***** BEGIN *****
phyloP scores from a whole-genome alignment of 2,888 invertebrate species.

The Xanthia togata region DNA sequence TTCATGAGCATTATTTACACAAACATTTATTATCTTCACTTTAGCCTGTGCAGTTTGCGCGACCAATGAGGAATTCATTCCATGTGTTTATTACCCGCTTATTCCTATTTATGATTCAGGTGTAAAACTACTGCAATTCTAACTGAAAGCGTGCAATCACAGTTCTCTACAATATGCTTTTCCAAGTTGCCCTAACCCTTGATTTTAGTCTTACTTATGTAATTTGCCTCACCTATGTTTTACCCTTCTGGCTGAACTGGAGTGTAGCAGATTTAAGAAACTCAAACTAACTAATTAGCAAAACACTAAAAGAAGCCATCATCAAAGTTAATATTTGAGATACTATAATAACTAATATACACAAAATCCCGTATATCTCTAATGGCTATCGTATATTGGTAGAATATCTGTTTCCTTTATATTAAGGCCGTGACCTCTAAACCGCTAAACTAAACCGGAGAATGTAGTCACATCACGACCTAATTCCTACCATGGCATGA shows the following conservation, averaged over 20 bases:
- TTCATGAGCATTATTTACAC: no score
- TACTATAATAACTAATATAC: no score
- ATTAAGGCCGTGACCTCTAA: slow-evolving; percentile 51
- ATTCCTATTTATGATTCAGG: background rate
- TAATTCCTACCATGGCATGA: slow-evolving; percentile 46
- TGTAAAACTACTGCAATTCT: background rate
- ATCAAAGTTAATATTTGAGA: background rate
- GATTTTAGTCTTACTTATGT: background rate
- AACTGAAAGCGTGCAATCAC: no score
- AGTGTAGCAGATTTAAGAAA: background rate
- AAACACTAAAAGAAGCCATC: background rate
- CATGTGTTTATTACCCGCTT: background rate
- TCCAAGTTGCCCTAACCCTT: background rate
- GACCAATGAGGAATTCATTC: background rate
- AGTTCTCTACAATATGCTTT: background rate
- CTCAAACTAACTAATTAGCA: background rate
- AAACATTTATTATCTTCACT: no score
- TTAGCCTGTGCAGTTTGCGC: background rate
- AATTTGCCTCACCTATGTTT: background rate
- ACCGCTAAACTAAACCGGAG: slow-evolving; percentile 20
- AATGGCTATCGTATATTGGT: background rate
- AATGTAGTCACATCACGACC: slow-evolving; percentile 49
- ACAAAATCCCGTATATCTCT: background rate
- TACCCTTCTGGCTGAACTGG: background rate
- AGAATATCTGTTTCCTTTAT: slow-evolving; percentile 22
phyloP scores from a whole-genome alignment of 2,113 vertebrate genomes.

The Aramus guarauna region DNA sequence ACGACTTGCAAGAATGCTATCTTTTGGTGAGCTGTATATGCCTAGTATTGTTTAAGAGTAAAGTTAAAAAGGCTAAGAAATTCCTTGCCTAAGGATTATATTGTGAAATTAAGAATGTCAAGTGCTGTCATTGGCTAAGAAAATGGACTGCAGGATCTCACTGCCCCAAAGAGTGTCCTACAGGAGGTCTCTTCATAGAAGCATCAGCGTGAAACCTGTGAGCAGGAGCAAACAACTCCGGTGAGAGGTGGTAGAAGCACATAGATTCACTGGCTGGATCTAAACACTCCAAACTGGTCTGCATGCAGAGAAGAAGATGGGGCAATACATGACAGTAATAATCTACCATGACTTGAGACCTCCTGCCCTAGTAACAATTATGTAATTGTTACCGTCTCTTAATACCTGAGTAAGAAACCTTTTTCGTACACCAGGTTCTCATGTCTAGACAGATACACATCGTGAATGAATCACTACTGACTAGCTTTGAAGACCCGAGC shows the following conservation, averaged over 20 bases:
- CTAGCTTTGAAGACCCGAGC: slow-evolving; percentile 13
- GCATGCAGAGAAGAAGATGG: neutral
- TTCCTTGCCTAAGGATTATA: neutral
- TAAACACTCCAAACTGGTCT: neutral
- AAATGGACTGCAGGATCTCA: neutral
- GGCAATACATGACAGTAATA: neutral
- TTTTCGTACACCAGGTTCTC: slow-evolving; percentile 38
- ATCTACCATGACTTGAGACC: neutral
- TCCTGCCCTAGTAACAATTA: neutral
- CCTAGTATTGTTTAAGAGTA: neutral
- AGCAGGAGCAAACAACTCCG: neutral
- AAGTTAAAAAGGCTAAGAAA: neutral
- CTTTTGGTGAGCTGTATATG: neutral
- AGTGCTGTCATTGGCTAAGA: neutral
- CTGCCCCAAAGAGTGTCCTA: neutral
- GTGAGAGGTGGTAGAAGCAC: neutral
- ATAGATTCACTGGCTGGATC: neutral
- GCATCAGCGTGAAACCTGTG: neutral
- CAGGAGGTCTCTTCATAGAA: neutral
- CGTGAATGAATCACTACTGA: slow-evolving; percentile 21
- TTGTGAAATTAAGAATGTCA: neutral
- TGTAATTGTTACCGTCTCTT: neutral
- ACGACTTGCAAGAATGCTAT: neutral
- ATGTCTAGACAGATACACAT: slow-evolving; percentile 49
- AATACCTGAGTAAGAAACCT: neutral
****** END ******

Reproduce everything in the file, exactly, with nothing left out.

phyloP scores from a whole-genome alignment of 2,888 invertebrate species.

The Xanthia togata region DNA sequence TTCATGAGCATTATTTACACAAACATTTATTATCTTCACTTTAGCCTGTGCAGTTTGCGCGACCAATGAGGAATTCATTCCATGTGTTTATTACCCGCTTATTCCTATTTATGATTCAGGTGTAAAACTACTGCAATTCTAACTGAAAGCGTGCAATCACAGTTCTCTACAATATGCTTTTCCAAGTTGCCCTAACCCTTGATTTTAGTCTTACTTATGTAATTTGCCTCACCTATGTTTTACCCTTCTGGCTGAACTGGAGTGTAGCAGATTTAAGAAACTCAAACTAACTAATTAGCAAAACACTAAAAGAAGCCATCATCAAAGTTAATATTTGAGATACTATAATAACTAATATACACAAAATCCCGTATATCTCTAATGGCTATCGTATATTGGTAGAATATCTGTTTCCTTTATATTAAGGCCGTGACCTCTAAACCGCTAAACTAAACCGGAGAATGTAGTCACATCACGACCTAATTCCTACCATGGCATGA shows the following conservation, averaged over 20 bases:
- TTCATGAGCATTATTTACAC: no score
- TACTATAATAACTAATATAC: no score
- ATTAAGGCCGTGACCTCTAA: slow-evolving; percentile 51
- ATTCCTATTTATGATTCAGG: background rate
- TAATTCCTACCATGGCATGA: slow-evolving; percentile 46
- TGTAAAACTACTGCAATTCT: background rate
- ATCAAAGTTAATATTTGAGA: background rate
- GATTTTAGTCTTACTTATGT: background rate
- AACTGAAAGCGTGCAATCAC: no score
- AGTGTAGCAGATTTAAGAAA: background rate
- AAACACTAAAAGAAGCCATC: background rate
- CATGTGTTTATTACCCGCTT: background rate
- TCCAAGTTGCCCTAACCCTT: background rate
- GACCAATGAGGAATTCATTC: background rate
- AGTTCTCTACAATATGCTTT: background rate
- CTCAAACTAACTAATTAGCA: background rate
- AAACATTTATTATCTTCACT: no score
- TTAGCCTGTGCAGTTTGCGC: background rate
- AATTTGCCTCACCTATGTTT: background rate
- ACCGCTAAACTAAACCGGAG: slow-evolving; percentile 20
- AATGGCTATCGTATATTGGT: background rate
- AATGTAGTCACATCACGACC: slow-evolving; percentile 49
- ACAAAATCCCGTATATCTCT: background rate
- TACCCTTCTGGCTGAACTGG: background rate
- AGAATATCTGTTTCCTTTAT: slow-evolving; percentile 22
phyloP scores from a whole-genome alignment of 2,113 vertebrate genomes.

The Aramus guarauna region DNA sequence ACGACTTGCAAGAATGCTATCTTTTGGTGAGCTGTATATGCCTAGTATTGTTTAAGAGTAAAGTTAAAAAGGCTAAGAAATTCCTTGCCTAAGGATTATATTGTGAAATTAAGAATGTCAAGTGCTGTCATTGGCTAAGAAAATGGACTGCAGGATCTCACTGCCCCAAAGAGTGTCCTACAGGAGGTCTCTTCATAGAAGCATCAGCGTGAAACCTGTGAGCAGGAGCAAACAACTCCGGTGAGAGGTGGTAGAAGCACATAGATTCACTGGCTGGATCTAAACACTCCAAACTGGTCTGCATGCAGAGAAGAAGATGGGGCAATACATGACAGTAATAATCTACCATGACTTGAGACCTCCTGCCCTAGTAACAATTATGTAATTGTTACCGTCTCTTAATACCTGAGTAAGAAACCTTTTTCGTACACCAGGTTCTCATGTCTAGACAGATACACATCGTGAATGAATCACTACTGACTAGCTTTGAAGACCCGAGC shows the following conservation, averaged over 20 bases:
- CTAGCTTTGAAGACCCGAGC: slow-evolving; percentile 13
- GCATGCAGAGAAGAAGATGG: neutral
- TTCCTTGCCTAAGGATTATA: neutral
- TAAACACTCCAAACTGGTCT: neutral
- AAATGGACTGCAGGATCTCA: neutral
- GGCAATACATGACAGTAATA: neutral
- TTTTCGTACACCAGGTTCTC: slow-evolving; percentile 38
- ATCTACCATGACTTGAGACC: neutral
- TCCTGCCCTAGTAACAATTA: neutral
- CCTAGTATTGTTTAAGAGTA: neutral
- AGCAGGAGCAAACAACTCCG: neutral
- AAGTTAAAAAGGCTAAGAAA: neutral
- CTTTTGGTGAGCTGTATATG: neutral
- AGTGCTGTCATTGGCTAAGA: neutral
- CTGCCCCAAAGAGTGTCCTA: neutral
- GTGAGAGGTGGTAGAAGCAC: neutral
- ATAGATTCACTGGCTGGATC: neutral
- GCATCAGCGTGAAACCTGTG: neutral
- CAGGAGGTCTCTTCATAGAA: neutral
- CGTGAATGAATCACTACTGA: slow-evolving; percentile 21
- TTGTGAAATTAAGAATGTCA: neutral
- TGTAATTGTTACCGTCTCTT: neutral
- ACGACTTGCAAGAATGCTAT: neutral
- ATGTCTAGACAGATACACAT: slow-evolving; percentile 49
- AATACCTGAGTAAGAAACCT: neutral